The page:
Scientists Declare 2015 The Hottest Year On Record Early, Will Win ‘By A Mile’
It’s only August, and climate scientists are already calling it – 2015 will be the hottest year on record.
To regular readers of the Inquisitr, this story may seem familiar. Roughly seven months ago, researchers declared 2014 the hottest year since record keeping started in 1880.
Soon, 2014 will move down to second in the ranking, according to early predictions. In 2014, the previous record was only beaten by a few hundredths of a degree, but 2015 is on track to beat the record by 0.1 degrees Celsius, according to NOAA climate scientist Jessica Blunden.
“I would expect that we could break the record by close to 0.1 Celsius. That’s the range we’re in now. It’s higher than we typically see when we break a record, where we see a hundredth or two-hundredths of a degree. So this is quite a large margin.”
The Independent reports that the top three hottest years will be 2015, 2014, and 2010 if the forecasts are correct. Likewise, the top ten hottest years all took place in the 21st century.
The oceans are also making a big difference in this year’s temperatures, according to Professor Phil Jones.
“What’s important is not so much the land but the ocean data. The oceans have really picked up in the last 12 months or so.”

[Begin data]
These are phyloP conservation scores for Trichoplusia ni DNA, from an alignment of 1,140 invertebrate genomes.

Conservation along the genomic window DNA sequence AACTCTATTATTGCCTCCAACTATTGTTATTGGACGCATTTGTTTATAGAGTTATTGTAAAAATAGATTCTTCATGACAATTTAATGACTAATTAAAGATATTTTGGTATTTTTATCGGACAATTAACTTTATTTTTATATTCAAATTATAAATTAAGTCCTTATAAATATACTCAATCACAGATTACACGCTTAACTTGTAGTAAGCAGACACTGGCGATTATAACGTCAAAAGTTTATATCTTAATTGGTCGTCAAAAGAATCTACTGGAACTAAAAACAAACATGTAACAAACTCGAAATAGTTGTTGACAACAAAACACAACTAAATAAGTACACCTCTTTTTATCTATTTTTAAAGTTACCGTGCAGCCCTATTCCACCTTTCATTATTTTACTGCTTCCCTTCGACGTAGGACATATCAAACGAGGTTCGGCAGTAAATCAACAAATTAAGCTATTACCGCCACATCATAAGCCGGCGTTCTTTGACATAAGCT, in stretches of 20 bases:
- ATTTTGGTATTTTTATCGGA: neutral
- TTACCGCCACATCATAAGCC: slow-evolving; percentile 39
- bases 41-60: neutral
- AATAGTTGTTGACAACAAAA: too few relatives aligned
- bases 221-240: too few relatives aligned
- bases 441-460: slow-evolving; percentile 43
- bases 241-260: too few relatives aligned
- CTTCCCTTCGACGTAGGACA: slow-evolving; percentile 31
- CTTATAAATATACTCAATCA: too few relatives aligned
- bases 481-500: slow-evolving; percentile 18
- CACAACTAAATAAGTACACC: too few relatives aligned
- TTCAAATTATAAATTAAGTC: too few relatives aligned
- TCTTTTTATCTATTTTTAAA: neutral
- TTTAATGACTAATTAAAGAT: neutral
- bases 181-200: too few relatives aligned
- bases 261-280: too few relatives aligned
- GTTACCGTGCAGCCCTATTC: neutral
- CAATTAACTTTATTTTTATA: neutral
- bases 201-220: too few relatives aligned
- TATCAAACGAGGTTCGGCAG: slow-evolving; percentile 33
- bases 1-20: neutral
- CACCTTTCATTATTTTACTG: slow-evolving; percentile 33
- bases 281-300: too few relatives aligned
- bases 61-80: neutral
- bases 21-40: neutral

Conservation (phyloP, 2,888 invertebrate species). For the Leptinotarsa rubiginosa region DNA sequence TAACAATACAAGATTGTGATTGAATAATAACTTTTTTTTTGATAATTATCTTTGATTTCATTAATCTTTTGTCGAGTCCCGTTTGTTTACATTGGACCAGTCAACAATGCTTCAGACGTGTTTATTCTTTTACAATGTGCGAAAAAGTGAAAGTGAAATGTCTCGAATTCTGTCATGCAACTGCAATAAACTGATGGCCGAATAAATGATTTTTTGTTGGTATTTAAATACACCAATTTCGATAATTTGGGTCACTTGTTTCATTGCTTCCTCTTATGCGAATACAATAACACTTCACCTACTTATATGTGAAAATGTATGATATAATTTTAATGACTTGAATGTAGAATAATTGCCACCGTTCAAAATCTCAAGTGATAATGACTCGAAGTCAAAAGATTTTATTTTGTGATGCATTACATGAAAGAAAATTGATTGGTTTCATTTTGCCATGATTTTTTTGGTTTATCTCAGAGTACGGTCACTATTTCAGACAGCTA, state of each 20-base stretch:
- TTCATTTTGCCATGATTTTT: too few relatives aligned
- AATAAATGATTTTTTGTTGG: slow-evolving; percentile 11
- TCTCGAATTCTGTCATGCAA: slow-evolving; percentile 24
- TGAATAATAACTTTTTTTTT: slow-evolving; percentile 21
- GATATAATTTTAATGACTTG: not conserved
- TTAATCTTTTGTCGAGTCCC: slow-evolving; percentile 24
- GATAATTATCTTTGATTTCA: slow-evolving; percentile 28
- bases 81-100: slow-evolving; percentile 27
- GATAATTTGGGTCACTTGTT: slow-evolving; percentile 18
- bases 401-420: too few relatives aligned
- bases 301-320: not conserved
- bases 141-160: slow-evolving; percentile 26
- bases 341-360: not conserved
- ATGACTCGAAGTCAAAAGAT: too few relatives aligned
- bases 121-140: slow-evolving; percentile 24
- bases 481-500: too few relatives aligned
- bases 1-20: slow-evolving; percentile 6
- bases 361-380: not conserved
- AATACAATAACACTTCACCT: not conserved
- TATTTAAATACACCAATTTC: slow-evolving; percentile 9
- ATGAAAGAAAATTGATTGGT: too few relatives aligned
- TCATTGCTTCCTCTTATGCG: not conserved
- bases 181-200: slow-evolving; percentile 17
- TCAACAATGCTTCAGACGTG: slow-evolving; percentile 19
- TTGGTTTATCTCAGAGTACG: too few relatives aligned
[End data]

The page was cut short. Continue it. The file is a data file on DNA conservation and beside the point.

He added that the way things are looking, 2015 will beat previous records “by a mile.”
The ocean temperatures are being affected by El Nino, which may carry on to next year.
Still, climate scientists have little doubt about the root cause of the heating.
Professor James Hansen from Columbia University in New York explained more.
“We know very well where the [extra] heat is coming from – increasing greenhouse gases, mainly carbon dioxide. These trap heat radiation, reducing heat radiation escaping to space, so the planet is out of balance, more energy coming in than going out. The Earth is steadily warming, albeit with ups-and-downs due to natural dynamic fluctuations such as El Niños, and competing natural forces such as volcanoes and solar variability.”
CNN reports that July was also the hottest month in the hottest year on record. The NOAA even said it could have been the hottest month in the past 4,000 years.
Compared to the global of average 20th century temperatures, July was 1.46 degrees higher. So, if this summer has seemed unusually hot, it’s not in your imagination.
The year 2016 might also get a head start for becoming the hottest year if the El Nino weather patterns continue into next Spring.